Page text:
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By the Numbers – Learning to speak the language of management
and drive training program value!

by Jim Hartigan
March 20, 2012

Last week, we presented our position on training metrics – that like fiber, training metrics may not always taste good, but they ARE good for you.  We received a good bit of feedback on how critical it is to measure the actual impact of training on an organization because as we said, “numbers are the language of management” and if you can’t measure it – you are going to have a difficult time managing it.

We also spoke to creating training efficiency metrics.  These include such measures as; number of students trained per instructor hour, number of seat minutes of eLearning per hour of development time, or the number of seat hours per minute per instructor.  This week, based upon your feedback, we’ll look at outcome measures of training or how to answer the age-old question – “What did I get for my training dollars?”

Looking strictly at the training event and participants, below is a partial list of ways to measure the outcome of training1:
  • Participant satisfaction at end of training, as well as X weeks afterwards, when they know the actual costs of the training
  • Measurable change in knowledge or skill and the ability to solve a “mock” problem at the end of training and retention of knowledge X weeks after the end of training through assessments
  • Self-reported changed behavior / used the skill or knowledge on the job after the training (within X months)
  • Observed changed behavior / use of the skill or knowledge on the job after the training (within X months)
  • Management Support – training seminar ranks high in forced ranking by managers of what factors (among miscellaneous staff functions) contributed most to productivity / profitability improvement
  • Popularity (attendance or ranking) of the program compared to others (for voluntary training programs)
Beyond these measures of training effectiveness (participant satisfaction, knowledge transfer and retention, self-reported and observed changed behavior), we should look to operational outcomes to measure the impact of our training activities as well.  Recognizing that training is not the sole variable in these measures, successful training programs look to be part of “moving the needle” in these four operational areas2.

Increased sales – If training is focused on sales or customer service, an effective program will increase sales results over time.  Be sure to take other factors (marketing, pricing, competition, etc.) into account when using this metric. Sales skills training may not be the only factor driving the increase in sales – but poorly-trained sales associates tend to leave money on the table when all other factors are equal.

Increased operational efficiency – In the slow growth economy of late, managers look for more operational efficiency to achieve their bottom line goals.  To determine training’s impact on productivity, be sure to monitor the same metrics your management team is watching, both before and after training is delivered.

Improved customer service – If your organization conducts customer service training, analyze your customer survey results continuously to validate the effectiveness of your training.  When your programs are designed to impact specific customer perceptions, survey scores can help you connect an increase in satisfaction back to training.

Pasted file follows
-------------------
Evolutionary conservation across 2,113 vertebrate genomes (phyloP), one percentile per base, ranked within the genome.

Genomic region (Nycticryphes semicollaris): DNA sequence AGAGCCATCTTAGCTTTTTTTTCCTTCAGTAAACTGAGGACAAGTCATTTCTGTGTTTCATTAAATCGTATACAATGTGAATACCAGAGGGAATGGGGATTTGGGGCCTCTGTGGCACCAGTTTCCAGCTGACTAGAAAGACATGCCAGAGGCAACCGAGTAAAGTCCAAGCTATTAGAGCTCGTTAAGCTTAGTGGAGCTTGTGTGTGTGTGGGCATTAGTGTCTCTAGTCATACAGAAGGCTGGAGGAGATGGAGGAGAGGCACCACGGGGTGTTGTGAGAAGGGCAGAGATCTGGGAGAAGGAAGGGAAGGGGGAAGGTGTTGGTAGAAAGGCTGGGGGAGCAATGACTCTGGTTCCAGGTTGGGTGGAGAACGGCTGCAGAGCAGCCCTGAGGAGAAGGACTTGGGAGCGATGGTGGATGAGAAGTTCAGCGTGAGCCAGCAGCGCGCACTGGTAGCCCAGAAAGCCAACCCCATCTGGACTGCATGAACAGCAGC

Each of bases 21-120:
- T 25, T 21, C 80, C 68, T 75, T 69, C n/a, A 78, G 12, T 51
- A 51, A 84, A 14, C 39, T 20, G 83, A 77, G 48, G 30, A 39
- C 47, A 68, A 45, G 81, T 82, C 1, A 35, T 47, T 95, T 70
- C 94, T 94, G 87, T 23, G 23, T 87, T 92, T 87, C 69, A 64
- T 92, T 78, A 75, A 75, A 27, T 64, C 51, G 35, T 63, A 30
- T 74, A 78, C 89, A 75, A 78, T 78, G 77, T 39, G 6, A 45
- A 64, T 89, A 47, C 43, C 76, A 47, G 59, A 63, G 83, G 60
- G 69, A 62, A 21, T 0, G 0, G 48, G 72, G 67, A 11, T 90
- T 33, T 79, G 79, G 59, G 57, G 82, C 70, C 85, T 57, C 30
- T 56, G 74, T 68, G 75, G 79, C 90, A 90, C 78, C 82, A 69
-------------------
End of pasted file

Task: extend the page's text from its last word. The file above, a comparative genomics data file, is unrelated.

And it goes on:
Increased profitability – Whatever your “it” is, getting it “right the first time” is a great way to improve its profitability.  The surest way to help individuals and groups get it right quickly is for them to consume a well-designed instructional experience delivered just when they need it. For that reason, training (when documented properly) can easily be linked to most organizational metrics.  If an organization shows increased profitability, you can bet someone learning a new skill or knowledge in a training program played a role in the new found financial success!  The impact of training may take some time to show up in operational results so be sure to engage your partners in operations to help you determine which metrics are most important to monitor over time.  Is it time to audit your training programs to determine what operational metrics you are intending to move?  Don’t forget to use your agreed upon metrics whenever you're developing new OR revamping existing training programs.  Once you can prove the bottom-line effectiveness of your training programs, your credibility will increase within your organization and your programs will become integral to your organization’s success.  Until next time, remember take care of the customer, take care of each other, and take care of yourself.

1Dr. John Sullivan, Head and Professor of Human Resource Management College of Business, San Francisco State University

2Article Source:

About the Author:

Jim Hartigan, Chief Business Development Officer and Partner joined OrgWide Services, a Training/e-Learning, Communications, Surveys and Consulting firm in April 2010 after nearly 30 years experience in the hospitality industry, including the last 18 as a senior executive with Hilton Worldwide. Jim’s last position was that of Senior Vice President – Global Brand Services where he provided strategic leadership and business development and support to the $22B enterprise of 10 brands and more than 3,400 hotels in 80 countries around the world. His team was responsible for ensuring excellence in system product quality, customer satisfaction, market research, brand management, media planning, and sustainability.

Jim Hartigan
Chief Business Development Officer & Partner
OrgWide Services
165 N. Main Street, Suite 202
Collierville, TN 38017
office: 901.850.8190  Ext. 230
mobile: 901.628.6586

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